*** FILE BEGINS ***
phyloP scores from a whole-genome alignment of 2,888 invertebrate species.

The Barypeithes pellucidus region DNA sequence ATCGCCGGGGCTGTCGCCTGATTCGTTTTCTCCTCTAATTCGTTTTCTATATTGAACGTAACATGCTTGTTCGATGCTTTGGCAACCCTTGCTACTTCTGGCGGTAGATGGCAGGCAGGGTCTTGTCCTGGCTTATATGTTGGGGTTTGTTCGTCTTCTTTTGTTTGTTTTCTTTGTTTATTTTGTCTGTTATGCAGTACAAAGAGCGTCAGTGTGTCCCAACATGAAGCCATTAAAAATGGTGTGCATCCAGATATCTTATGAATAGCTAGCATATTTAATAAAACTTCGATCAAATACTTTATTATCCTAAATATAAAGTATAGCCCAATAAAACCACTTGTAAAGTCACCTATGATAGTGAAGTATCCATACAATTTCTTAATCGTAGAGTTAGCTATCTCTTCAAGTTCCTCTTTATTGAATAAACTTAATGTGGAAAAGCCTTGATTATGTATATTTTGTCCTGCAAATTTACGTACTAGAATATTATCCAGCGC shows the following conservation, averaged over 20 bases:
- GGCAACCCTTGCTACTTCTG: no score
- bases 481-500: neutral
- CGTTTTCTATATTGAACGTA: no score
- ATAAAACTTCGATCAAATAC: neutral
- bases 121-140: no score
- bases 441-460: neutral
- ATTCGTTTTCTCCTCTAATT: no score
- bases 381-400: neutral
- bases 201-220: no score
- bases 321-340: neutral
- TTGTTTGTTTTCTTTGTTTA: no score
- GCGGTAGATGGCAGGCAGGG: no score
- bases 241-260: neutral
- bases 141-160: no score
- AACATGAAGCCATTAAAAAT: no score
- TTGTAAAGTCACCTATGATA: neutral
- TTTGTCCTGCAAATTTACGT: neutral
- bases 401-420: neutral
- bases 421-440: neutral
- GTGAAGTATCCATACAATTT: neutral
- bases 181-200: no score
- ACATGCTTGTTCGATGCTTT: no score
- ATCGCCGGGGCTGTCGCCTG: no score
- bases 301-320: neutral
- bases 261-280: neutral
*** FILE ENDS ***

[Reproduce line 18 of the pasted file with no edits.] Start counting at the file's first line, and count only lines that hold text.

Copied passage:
- TTGTAAAGTCACCTATGATA: neutral